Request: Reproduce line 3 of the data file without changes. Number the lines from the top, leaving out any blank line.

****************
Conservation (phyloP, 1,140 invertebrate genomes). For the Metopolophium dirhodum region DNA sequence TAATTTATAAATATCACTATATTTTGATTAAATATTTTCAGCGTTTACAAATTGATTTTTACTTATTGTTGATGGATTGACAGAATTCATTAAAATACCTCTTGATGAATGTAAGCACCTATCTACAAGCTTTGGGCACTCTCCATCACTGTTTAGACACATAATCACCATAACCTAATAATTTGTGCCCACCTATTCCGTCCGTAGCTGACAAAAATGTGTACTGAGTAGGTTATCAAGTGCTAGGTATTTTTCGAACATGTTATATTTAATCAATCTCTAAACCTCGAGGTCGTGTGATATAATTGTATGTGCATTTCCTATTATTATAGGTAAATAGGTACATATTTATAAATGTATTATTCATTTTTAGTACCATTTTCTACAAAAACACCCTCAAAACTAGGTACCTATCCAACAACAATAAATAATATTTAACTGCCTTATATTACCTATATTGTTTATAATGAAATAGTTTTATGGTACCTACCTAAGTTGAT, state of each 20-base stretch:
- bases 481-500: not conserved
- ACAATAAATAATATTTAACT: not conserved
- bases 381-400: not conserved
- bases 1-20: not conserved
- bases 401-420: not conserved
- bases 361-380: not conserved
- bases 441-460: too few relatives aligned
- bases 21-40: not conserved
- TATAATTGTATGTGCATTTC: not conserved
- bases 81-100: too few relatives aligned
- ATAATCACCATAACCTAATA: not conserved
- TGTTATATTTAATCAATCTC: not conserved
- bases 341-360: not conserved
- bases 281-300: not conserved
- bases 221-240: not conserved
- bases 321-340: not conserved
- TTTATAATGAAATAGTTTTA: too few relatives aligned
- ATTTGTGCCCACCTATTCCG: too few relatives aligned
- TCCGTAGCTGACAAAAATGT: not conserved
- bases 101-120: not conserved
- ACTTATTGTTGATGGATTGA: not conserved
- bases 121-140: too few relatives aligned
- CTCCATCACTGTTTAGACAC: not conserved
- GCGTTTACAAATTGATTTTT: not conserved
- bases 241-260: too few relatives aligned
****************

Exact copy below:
- ACAATAAATAATATTTAACT: not conserved